The Ubiquitous Siva: Somananda's Sivadrsti and His Tantric Interlocutors

John Nemec

Anno: 2011
Rilegatura: Hardback
Pagine: 456 p.
Testo in English
Dimensioni: 234 x 163 mm
Peso: 744 gr.
  • EAN: 9780199795451
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Descrizione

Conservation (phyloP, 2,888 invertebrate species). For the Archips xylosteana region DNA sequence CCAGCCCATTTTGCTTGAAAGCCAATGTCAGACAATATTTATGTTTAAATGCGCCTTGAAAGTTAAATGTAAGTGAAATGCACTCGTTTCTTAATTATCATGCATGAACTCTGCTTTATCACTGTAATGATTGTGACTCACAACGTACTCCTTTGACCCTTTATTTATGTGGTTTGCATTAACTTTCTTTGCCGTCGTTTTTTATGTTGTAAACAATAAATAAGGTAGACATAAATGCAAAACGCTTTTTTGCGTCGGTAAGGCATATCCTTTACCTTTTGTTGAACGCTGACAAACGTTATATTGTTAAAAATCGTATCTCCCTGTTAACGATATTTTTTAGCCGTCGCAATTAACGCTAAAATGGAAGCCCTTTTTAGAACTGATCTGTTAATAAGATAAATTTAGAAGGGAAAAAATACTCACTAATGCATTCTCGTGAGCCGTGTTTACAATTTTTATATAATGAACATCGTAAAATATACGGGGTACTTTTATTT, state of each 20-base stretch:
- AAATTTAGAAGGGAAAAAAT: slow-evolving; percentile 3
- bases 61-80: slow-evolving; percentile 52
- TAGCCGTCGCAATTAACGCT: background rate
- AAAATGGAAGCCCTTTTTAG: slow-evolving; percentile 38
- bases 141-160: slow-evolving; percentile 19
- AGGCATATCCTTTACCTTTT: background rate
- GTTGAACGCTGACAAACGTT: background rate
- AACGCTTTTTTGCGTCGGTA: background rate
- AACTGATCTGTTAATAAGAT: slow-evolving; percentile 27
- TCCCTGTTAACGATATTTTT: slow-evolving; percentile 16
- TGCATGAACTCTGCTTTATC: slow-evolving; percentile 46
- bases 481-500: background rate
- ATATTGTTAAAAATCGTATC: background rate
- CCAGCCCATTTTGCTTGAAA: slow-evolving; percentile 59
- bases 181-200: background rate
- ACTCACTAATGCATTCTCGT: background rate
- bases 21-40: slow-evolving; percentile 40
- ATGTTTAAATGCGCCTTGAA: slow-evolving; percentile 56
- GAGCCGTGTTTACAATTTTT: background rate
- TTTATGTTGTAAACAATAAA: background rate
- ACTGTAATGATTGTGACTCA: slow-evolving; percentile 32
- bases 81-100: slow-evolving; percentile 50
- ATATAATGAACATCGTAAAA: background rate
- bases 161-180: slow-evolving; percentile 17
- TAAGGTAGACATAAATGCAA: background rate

John Nemec examines the beginnings of the non-dual tantric philosophy of the famed Pratyabhijna or "Recognition [of God]" School of tenth-century Kashmir, the tradition most closely associated with Kashmiri Shaivism. In doing so it offers, for the very first time, a critical edition and annotated translation of a large portion of the first Pratyabhijna text ever composed, the Sivadrsti of Somananda. In an extended introduction, Nemec argues that the author presents a unique form of non-dualism, a strict pantheism that declares all beings and entities found in the universe to be fully identical with the active and willful god Siva. This view stands in contrast to the philosophically more flexible panentheism of both his disciple and commentator, Utpaladeva, and the very few other Saiva tantric works that were extant in the author's day. Nemec also argues that the text was written for the author's fellow tantric initiates, not for a wider audience. This can be adduced from the structure of the work, the opponents the author addresses, and various other editorial strategies. Even the author's famous and vociferous arguments against the non-tantric Hindu grammarians may be shown to have been ultimately directed at an opposing Hindu tantric school that subscribed to many of the grammarians' philosophical views. Included in the volume is a critical edition and annotated translation of the first three (of seven) chapters of the text, along with the corresponding chapters of the commentary. These are the chapters in which Somananda formulates his arguments against opposing tantric authors and schools of thought. None of the materials made available in the present volume has ever been translated into English, apart from a brief rendering of the first chapter that was published without the commentary in 1957. None of the commentary has previously been translated into any language at all.